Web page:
First in our series of whitepaper extracts, this article is taken from the 2015 Responsible Business Report

Social media has become a vital communications tool for companies. It provides a quick and efficient way to reach an organisation's community. More importantly, it's the best platform to listen to customers in real-time and understand their thoughts and ideas. Companies that are mastering this two-way communication are strengthening both their sustainability strategy and also business strategy.

The below is an extract from the 2015 Responsible Business Summit post-conference report. It highlights how ITV, DSM and Fashion Revolution have successfully engaged their community via social media.

Use social media to strengthen your commercial position

Orsola de Castro is co-founder of Fashion Revolution, which was created in response to the Rana Plaza factory collapse in 2013.

“It was an accident waiting to happen,” she explains. We reached out to our peers and created a core of experts and an advisory committee, said de Castro.

One in six people works in the global fashion supply chain, according to de Castro, making it the most labour-dependent industry on the planet, and tragedies like Rana Plaza are made possible by the disconnections within the fashion supply chain. “Fashion Revolution is about following the thread, from the consumers to the cotton farmers,” she said.

The founders realised that social media networks would be the main point of focus for reach and communication. On 24 April 2014, the first anniversary of the Rana Plaza disaster, Fashion Revolution Day was held, inviting people to take part using the hashtag #insideout

Organisations such as Greenpeace, the London College of Fashion and the Fairtrade Foundation got involved, as did celebrities, fashion designers and bloggers.

Fashion Revolution has an immediate appeal to the millennial generation, so also reached out to that demographic via “haulers” (young shoppers who show off their latest fashion hauls in internet videos).

ITV reaches 40 million people per week through television. The most powerful approach is to use your existing brands and services to get your CSR messages out there, said Sara Hanson, ITV’s head of corporate responsibility.

The company’s sustainability programme is called ITV Responsibility. The company is proud to be a part of popular culture and turns that to its advantage. When a plastic water bottle accidentally appeared in a PR photograph of Edwardian drama series Downton Abbey, ITV responded to all the noise about it by turning it into an opportunity to raise awareness of, and money for, WaterAid. 

The simpler the message, the better, said Hanson.

For one of ITV’s charity campaigns over Christmas, it held the first 24-hour live UK broadcast, hosted by Philip Schofield. It was broadcast on digital channel ITV3 and the aim was to bring the ITV1 audience to it. ITV asked audience members to take “Schofies” (rather than selfies) and send them in – Hanson said this generated a unique Twitter audience of 4.5 million.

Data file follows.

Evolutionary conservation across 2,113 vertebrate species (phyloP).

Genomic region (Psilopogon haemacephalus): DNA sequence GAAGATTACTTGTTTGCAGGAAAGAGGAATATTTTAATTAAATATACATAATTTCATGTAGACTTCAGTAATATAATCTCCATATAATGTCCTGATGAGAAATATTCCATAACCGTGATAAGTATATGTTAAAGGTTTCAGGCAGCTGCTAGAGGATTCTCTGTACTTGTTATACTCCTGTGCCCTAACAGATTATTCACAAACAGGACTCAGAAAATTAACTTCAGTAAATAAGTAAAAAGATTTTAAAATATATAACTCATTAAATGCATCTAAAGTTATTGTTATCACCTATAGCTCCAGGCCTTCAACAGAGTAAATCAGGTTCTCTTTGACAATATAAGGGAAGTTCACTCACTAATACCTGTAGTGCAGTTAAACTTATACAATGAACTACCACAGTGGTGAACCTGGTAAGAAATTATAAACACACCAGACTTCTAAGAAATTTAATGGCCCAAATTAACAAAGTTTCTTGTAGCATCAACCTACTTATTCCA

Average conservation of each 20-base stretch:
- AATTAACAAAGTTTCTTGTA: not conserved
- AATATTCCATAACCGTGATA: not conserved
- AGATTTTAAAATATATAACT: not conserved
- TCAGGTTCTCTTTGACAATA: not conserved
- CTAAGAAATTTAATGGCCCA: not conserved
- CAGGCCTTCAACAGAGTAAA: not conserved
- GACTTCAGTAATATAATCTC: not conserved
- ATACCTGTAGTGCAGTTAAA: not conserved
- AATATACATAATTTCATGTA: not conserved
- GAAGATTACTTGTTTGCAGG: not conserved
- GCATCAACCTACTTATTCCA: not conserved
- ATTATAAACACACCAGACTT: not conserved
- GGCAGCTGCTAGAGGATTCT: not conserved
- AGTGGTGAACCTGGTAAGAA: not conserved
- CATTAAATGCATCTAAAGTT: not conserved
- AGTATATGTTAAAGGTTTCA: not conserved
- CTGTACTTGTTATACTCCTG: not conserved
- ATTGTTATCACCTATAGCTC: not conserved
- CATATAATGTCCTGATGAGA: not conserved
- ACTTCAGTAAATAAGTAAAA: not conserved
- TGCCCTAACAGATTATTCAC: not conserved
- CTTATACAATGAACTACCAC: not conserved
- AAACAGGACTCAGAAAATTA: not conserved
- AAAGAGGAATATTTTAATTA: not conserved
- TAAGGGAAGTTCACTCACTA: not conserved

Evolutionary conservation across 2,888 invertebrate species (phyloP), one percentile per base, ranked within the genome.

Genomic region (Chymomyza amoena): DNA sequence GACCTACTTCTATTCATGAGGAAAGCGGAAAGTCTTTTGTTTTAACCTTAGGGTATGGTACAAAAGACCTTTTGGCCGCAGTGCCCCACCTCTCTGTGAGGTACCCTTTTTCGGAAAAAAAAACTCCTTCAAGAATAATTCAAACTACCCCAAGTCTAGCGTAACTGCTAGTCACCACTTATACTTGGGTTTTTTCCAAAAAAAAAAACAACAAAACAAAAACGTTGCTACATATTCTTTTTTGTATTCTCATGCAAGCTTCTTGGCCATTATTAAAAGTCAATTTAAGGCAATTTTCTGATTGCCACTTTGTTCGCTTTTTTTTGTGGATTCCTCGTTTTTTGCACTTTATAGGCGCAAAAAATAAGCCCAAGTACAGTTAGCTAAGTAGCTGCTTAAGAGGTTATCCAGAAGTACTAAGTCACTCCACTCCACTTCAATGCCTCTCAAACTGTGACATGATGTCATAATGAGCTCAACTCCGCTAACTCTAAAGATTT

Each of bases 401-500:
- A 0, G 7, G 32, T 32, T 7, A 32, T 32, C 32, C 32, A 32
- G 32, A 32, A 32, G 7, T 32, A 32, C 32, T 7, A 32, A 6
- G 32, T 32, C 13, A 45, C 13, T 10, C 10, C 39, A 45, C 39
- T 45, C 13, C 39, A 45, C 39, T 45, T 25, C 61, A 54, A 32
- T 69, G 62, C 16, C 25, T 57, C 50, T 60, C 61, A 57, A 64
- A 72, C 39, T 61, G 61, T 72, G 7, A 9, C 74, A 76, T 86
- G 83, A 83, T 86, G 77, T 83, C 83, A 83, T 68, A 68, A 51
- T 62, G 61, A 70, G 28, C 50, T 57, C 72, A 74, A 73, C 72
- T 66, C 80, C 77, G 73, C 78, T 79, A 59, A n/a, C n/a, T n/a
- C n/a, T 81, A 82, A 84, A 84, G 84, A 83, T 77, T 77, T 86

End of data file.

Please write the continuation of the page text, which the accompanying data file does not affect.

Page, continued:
There is a need to shift beyond the conventional way of thinking that social media is an extension of the one-way flow of information to an outside audience.

Social media and brand reputation

Herman Betten, communications director at life sciences and material sciences company DSM, talked about using social media effectively to create positive change and enhance brand reputation.

DSM has 21,500 employees in 60 countries. “Sustainability is our core value,” said Betten. Everything we do has to be sustainable. We judge on the three Ps – people, planet and profit. 

DSM aims to motivate its employees, believing that this leads to greater productivity, creativity and sales. With an advertising budget of zero, Betten is focused on establishing dialogues with suppliers,

NGOs and governments to get the DSM name out there. When engaging with the public, the company tries to use “human words”, rather than corporate language, and Betten said that people seem to appreciate that. The company has 75,000 LinkedIn followers,
65,000 on Twitter and 35,000 likes on Facebook.

Measuring your brand value is difficult, but necessary, he said. Betten explained the benefits of social media to the board and produces a report on it every week.

Last year, DSM opened a second-generation biofuel plant in Iowa and invited various dignitaries, including the king of the Netherlands, to the launch. The event was streamed live to some of its key locations around the globe, the internal community of DSM was encouraged to be part of the event and it made a number of national TV networks. Betten estimates that it created more than 250 million online impressions, with 7 million viewers.”


The above is taken from the 2015 Responsible Business Summit post-conference report. The 29-page report highlights some of the key ideas and points shared at the two-day Summit. Access to the whitepaper reports is just one of the new benefits that Subscribers enjoy on a daily basis. Other benefits include; unlimited access to the fully searchable EC player featuring full length video and audio conference sessions, access to the monthly magazine (dating back to 2001), discounts on all EC events and reports plus much more. Visit here to find out more about the benefits of Subscribing to Ethical Corporation.

#rbs15  Communications strategy  social media  DSM  Fashion revolution  ITV 

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